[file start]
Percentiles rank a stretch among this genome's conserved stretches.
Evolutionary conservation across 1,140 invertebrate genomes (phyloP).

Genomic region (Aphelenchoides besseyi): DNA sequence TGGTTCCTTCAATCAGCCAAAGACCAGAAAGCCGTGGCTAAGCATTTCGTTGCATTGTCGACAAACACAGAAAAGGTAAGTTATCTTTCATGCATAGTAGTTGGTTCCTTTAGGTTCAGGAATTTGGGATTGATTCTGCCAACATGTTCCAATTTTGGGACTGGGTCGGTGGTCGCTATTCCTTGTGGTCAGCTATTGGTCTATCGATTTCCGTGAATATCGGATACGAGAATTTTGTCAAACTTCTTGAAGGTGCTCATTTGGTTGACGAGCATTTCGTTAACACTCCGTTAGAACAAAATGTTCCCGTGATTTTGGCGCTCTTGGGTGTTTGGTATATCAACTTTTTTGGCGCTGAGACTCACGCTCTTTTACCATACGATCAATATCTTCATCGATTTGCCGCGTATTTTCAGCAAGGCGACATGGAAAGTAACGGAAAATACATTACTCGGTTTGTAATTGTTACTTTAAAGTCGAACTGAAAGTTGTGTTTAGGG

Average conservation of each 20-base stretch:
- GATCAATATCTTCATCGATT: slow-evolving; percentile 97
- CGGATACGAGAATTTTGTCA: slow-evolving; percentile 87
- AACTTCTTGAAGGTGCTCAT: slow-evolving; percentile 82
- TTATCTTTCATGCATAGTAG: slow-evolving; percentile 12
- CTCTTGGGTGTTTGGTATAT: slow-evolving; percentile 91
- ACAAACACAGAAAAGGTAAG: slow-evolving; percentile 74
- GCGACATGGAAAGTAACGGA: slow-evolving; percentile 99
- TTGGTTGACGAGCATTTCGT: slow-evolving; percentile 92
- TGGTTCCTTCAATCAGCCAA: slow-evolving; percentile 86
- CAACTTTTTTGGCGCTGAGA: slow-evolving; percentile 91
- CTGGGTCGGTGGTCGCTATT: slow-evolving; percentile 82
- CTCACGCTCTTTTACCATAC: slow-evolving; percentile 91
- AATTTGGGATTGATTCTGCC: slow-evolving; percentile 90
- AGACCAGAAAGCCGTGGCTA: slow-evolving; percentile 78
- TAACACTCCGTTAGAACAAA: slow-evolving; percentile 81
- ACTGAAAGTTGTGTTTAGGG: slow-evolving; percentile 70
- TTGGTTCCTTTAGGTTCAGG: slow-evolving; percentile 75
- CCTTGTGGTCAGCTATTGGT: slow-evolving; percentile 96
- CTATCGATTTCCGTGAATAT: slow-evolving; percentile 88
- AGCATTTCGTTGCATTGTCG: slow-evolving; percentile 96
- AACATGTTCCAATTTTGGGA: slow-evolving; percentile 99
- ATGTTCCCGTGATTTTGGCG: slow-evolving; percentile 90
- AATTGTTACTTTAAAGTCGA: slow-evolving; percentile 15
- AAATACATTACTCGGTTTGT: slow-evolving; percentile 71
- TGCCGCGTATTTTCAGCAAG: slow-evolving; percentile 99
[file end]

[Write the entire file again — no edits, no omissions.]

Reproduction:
Percentiles rank a stretch among this genome's conserved stretches.
Evolutionary conservation across 1,140 invertebrate genomes (phyloP).

Genomic region (Aphelenchoides besseyi): DNA sequence TGGTTCCTTCAATCAGCCAAAGACCAGAAAGCCGTGGCTAAGCATTTCGTTGCATTGTCGACAAACACAGAAAAGGTAAGTTATCTTTCATGCATAGTAGTTGGTTCCTTTAGGTTCAGGAATTTGGGATTGATTCTGCCAACATGTTCCAATTTTGGGACTGGGTCGGTGGTCGCTATTCCTTGTGGTCAGCTATTGGTCTATCGATTTCCGTGAATATCGGATACGAGAATTTTGTCAAACTTCTTGAAGGTGCTCATTTGGTTGACGAGCATTTCGTTAACACTCCGTTAGAACAAAATGTTCCCGTGATTTTGGCGCTCTTGGGTGTTTGGTATATCAACTTTTTTGGCGCTGAGACTCACGCTCTTTTACCATACGATCAATATCTTCATCGATTTGCCGCGTATTTTCAGCAAGGCGACATGGAAAGTAACGGAAAATACATTACTCGGTTTGTAATTGTTACTTTAAAGTCGAACTGAAAGTTGTGTTTAGGG

Average conservation of each 20-base stretch:
- GATCAATATCTTCATCGATT: slow-evolving; percentile 97
- CGGATACGAGAATTTTGTCA: slow-evolving; percentile 87
- AACTTCTTGAAGGTGCTCAT: slow-evolving; percentile 82
- TTATCTTTCATGCATAGTAG: slow-evolving; percentile 12
- CTCTTGGGTGTTTGGTATAT: slow-evolving; percentile 91
- ACAAACACAGAAAAGGTAAG: slow-evolving; percentile 74
- GCGACATGGAAAGTAACGGA: slow-evolving; percentile 99
- TTGGTTGACGAGCATTTCGT: slow-evolving; percentile 92
- TGGTTCCTTCAATCAGCCAA: slow-evolving; percentile 86
- CAACTTTTTTGGCGCTGAGA: slow-evolving; percentile 91
- CTGGGTCGGTGGTCGCTATT: slow-evolving; percentile 82
- CTCACGCTCTTTTACCATAC: slow-evolving; percentile 91
- AATTTGGGATTGATTCTGCC: slow-evolving; percentile 90
- AGACCAGAAAGCCGTGGCTA: slow-evolving; percentile 78
- TAACACTCCGTTAGAACAAA: slow-evolving; percentile 81
- ACTGAAAGTTGTGTTTAGGG: slow-evolving; percentile 70
- TTGGTTCCTTTAGGTTCAGG: slow-evolving; percentile 75
- CCTTGTGGTCAGCTATTGGT: slow-evolving; percentile 96
- CTATCGATTTCCGTGAATAT: slow-evolving; percentile 88
- AGCATTTCGTTGCATTGTCG: slow-evolving; percentile 96
- AACATGTTCCAATTTTGGGA: slow-evolving; percentile 99
- ATGTTCCCGTGATTTTGGCG: slow-evolving; percentile 90
- AATTGTTACTTTAAAGTCGA: slow-evolving; percentile 15
- AAATACATTACTCGGTTTGT: slow-evolving; percentile 71
- TGCCGCGTATTTTCAGCAAG: slow-evolving; percentile 99